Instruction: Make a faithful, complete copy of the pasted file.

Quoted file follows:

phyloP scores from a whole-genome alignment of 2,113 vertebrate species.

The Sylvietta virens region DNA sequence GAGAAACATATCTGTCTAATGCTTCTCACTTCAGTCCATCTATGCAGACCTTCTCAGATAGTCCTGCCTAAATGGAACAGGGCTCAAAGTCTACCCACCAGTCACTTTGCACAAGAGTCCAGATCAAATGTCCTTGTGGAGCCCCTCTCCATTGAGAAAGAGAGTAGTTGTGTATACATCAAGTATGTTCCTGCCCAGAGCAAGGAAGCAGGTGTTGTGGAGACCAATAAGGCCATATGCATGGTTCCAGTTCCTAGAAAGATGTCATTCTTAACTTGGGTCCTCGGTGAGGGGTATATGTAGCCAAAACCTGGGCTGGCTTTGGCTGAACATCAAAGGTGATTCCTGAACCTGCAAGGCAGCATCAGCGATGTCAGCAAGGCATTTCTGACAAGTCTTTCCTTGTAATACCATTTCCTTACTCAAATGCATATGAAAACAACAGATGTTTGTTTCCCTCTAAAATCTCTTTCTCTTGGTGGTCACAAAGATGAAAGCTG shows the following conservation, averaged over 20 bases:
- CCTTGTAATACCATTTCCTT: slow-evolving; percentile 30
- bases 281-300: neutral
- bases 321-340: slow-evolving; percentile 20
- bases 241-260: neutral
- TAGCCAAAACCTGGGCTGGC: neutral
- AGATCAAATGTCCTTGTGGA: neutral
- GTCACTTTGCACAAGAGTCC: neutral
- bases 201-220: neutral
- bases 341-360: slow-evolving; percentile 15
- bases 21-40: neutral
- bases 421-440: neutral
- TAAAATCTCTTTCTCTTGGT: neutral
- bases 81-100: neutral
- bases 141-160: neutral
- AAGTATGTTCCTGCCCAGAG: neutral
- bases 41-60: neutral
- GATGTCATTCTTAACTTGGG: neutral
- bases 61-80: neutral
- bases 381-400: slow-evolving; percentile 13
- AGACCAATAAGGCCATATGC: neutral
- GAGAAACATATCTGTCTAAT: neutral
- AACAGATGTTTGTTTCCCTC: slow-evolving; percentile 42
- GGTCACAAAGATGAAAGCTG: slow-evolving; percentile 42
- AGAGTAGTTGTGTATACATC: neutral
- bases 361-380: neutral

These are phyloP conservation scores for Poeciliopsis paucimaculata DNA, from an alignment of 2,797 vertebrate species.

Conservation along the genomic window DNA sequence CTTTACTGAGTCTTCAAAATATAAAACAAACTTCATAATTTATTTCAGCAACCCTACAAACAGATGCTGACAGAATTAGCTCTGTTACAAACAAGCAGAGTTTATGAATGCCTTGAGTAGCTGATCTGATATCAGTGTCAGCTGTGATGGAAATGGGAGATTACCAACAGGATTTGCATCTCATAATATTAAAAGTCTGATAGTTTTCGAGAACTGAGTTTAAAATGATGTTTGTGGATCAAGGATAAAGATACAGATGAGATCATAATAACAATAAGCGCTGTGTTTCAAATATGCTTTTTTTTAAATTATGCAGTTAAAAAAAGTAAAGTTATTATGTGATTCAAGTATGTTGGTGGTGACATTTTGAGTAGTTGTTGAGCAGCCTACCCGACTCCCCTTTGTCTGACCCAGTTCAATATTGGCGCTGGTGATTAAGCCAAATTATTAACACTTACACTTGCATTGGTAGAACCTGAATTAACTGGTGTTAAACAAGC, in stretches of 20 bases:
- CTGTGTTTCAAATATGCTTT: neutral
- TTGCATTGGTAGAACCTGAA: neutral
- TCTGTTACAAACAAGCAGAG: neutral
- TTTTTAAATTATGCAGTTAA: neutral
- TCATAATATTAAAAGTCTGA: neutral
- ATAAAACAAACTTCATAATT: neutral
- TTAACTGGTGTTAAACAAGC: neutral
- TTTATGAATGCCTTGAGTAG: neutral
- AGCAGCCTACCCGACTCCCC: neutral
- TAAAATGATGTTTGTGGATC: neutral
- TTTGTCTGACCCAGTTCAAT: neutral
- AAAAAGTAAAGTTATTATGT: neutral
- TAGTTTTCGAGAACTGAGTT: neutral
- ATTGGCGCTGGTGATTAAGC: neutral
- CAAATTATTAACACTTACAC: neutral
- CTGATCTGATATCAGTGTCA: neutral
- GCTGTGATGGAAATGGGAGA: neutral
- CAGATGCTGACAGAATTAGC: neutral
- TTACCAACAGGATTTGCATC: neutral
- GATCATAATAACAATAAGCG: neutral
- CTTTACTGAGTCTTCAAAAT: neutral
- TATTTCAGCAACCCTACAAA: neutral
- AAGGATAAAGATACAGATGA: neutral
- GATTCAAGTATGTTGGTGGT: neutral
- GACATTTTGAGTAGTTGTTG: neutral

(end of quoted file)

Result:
phyloP scores from a whole-genome alignment of 2,113 vertebrate species.

The Sylvietta virens region DNA sequence GAGAAACATATCTGTCTAATGCTTCTCACTTCAGTCCATCTATGCAGACCTTCTCAGATAGTCCTGCCTAAATGGAACAGGGCTCAAAGTCTACCCACCAGTCACTTTGCACAAGAGTCCAGATCAAATGTCCTTGTGGAGCCCCTCTCCATTGAGAAAGAGAGTAGTTGTGTATACATCAAGTATGTTCCTGCCCAGAGCAAGGAAGCAGGTGTTGTGGAGACCAATAAGGCCATATGCATGGTTCCAGTTCCTAGAAAGATGTCATTCTTAACTTGGGTCCTCGGTGAGGGGTATATGTAGCCAAAACCTGGGCTGGCTTTGGCTGAACATCAAAGGTGATTCCTGAACCTGCAAGGCAGCATCAGCGATGTCAGCAAGGCATTTCTGACAAGTCTTTCCTTGTAATACCATTTCCTTACTCAAATGCATATGAAAACAACAGATGTTTGTTTCCCTCTAAAATCTCTTTCTCTTGGTGGTCACAAAGATGAAAGCTG shows the following conservation, averaged over 20 bases:
- CCTTGTAATACCATTTCCTT: slow-evolving; percentile 30
- bases 281-300: neutral
- bases 321-340: slow-evolving; percentile 20
- bases 241-260: neutral
- TAGCCAAAACCTGGGCTGGC: neutral
- AGATCAAATGTCCTTGTGGA: neutral
- GTCACTTTGCACAAGAGTCC: neutral
- bases 201-220: neutral
- bases 341-360: slow-evolving; percentile 15
- bases 21-40: neutral
- bases 421-440: neutral
- TAAAATCTCTTTCTCTTGGT: neutral
- bases 81-100: neutral
- bases 141-160: neutral
- AAGTATGTTCCTGCCCAGAG: neutral
- bases 41-60: neutral
- GATGTCATTCTTAACTTGGG: neutral
- bases 61-80: neutral
- bases 381-400: slow-evolving; percentile 13
- AGACCAATAAGGCCATATGC: neutral
- GAGAAACATATCTGTCTAAT: neutral
- AACAGATGTTTGTTTCCCTC: slow-evolving; percentile 42
- GGTCACAAAGATGAAAGCTG: slow-evolving; percentile 42
- AGAGTAGTTGTGTATACATC: neutral
- bases 361-380: neutral

These are phyloP conservation scores for Poeciliopsis paucimaculata DNA, from an alignment of 2,797 vertebrate species.

Conservation along the genomic window DNA sequence CTTTACTGAGTCTTCAAAATATAAAACAAACTTCATAATTTATTTCAGCAACCCTACAAACAGATGCTGACAGAATTAGCTCTGTTACAAACAAGCAGAGTTTATGAATGCCTTGAGTAGCTGATCTGATATCAGTGTCAGCTGTGATGGAAATGGGAGATTACCAACAGGATTTGCATCTCATAATATTAAAAGTCTGATAGTTTTCGAGAACTGAGTTTAAAATGATGTTTGTGGATCAAGGATAAAGATACAGATGAGATCATAATAACAATAAGCGCTGTGTTTCAAATATGCTTTTTTTTAAATTATGCAGTTAAAAAAAGTAAAGTTATTATGTGATTCAAGTATGTTGGTGGTGACATTTTGAGTAGTTGTTGAGCAGCCTACCCGACTCCCCTTTGTCTGACCCAGTTCAATATTGGCGCTGGTGATTAAGCCAAATTATTAACACTTACACTTGCATTGGTAGAACCTGAATTAACTGGTGTTAAACAAGC, in stretches of 20 bases:
- CTGTGTTTCAAATATGCTTT: neutral
- TTGCATTGGTAGAACCTGAA: neutral
- TCTGTTACAAACAAGCAGAG: neutral
- TTTTTAAATTATGCAGTTAA: neutral
- TCATAATATTAAAAGTCTGA: neutral
- ATAAAACAAACTTCATAATT: neutral
- TTAACTGGTGTTAAACAAGC: neutral
- TTTATGAATGCCTTGAGTAG: neutral
- AGCAGCCTACCCGACTCCCC: neutral
- TAAAATGATGTTTGTGGATC: neutral
- TTTGTCTGACCCAGTTCAAT: neutral
- AAAAAGTAAAGTTATTATGT: neutral
- TAGTTTTCGAGAACTGAGTT: neutral
- ATTGGCGCTGGTGATTAAGC: neutral
- CAAATTATTAACACTTACAC: neutral
- CTGATCTGATATCAGTGTCA: neutral
- GCTGTGATGGAAATGGGAGA: neutral
- CAGATGCTGACAGAATTAGC: neutral
- TTACCAACAGGATTTGCATC: neutral
- GATCATAATAACAATAAGCG: neutral
- CTTTACTGAGTCTTCAAAAT: neutral
- TATTTCAGCAACCCTACAAA: neutral
- AAGGATAAAGATACAGATGA: neutral
- GATTCAAGTATGTTGGTGGT: neutral
- GACATTTTGAGTAGTTGTTG: neutral